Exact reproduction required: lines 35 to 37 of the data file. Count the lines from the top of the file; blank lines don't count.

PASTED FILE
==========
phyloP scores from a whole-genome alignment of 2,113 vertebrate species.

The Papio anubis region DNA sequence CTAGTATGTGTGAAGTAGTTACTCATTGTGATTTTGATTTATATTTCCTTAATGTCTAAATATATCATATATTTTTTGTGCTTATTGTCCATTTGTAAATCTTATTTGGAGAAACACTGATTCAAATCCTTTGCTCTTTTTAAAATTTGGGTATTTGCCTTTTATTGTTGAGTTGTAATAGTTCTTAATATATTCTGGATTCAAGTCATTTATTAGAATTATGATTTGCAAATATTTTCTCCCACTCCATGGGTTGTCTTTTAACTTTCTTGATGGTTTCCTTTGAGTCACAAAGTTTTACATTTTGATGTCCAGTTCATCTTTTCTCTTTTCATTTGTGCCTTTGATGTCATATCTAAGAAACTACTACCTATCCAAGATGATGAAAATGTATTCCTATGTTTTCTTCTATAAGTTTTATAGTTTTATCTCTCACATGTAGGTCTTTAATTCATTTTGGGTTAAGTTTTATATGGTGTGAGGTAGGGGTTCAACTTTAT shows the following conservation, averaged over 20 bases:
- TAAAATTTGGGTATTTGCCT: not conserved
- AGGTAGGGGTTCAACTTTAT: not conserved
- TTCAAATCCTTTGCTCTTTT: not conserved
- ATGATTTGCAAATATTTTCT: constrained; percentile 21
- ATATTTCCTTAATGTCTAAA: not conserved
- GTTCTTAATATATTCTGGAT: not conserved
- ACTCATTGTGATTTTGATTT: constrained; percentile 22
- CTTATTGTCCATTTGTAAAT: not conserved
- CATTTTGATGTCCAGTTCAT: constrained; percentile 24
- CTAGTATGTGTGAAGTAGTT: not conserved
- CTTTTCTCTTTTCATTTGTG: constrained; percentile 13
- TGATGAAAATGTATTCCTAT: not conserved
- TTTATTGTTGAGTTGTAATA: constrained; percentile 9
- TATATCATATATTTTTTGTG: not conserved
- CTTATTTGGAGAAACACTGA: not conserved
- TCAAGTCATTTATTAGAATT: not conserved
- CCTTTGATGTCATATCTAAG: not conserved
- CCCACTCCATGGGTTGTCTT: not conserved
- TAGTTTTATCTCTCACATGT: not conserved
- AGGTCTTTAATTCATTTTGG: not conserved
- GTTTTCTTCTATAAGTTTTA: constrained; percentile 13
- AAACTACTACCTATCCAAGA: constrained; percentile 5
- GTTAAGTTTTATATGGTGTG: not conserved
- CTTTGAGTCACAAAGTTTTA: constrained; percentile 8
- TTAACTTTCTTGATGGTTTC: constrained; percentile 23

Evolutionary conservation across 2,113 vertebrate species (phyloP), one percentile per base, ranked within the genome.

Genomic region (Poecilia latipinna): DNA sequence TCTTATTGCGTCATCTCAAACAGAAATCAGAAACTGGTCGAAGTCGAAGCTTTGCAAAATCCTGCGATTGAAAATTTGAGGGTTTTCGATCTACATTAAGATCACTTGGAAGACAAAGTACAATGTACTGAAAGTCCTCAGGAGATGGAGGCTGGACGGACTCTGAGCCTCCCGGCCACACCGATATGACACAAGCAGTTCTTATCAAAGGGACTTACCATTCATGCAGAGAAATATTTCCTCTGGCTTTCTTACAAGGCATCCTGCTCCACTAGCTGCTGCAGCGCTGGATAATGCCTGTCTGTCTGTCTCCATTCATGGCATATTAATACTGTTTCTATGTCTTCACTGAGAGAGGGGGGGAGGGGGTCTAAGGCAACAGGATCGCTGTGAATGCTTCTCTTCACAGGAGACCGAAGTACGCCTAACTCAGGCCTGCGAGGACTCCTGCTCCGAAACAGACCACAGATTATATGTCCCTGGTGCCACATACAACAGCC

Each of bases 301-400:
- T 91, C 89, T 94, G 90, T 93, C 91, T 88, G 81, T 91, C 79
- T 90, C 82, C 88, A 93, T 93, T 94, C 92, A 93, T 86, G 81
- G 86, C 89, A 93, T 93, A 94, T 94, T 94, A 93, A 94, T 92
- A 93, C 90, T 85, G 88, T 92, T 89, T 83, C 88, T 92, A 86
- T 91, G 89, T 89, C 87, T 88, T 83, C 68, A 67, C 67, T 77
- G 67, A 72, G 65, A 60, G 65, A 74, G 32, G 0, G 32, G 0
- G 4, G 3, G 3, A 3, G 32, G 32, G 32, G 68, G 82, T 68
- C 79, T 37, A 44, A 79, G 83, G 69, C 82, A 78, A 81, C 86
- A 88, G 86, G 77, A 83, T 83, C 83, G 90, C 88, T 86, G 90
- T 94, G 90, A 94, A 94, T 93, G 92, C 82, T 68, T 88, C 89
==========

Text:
- T 91, G 89, T 89, C 87, T 88, T 83, C 68, A 67, C 67, T 77
- G 67, A 72, G 65, A 60, G 65, A 74, G 32, G 0, G 32, G 0
- G 4, G 3, G 3, A 3, G 32, G 32, G 32, G 68, G 82, T 68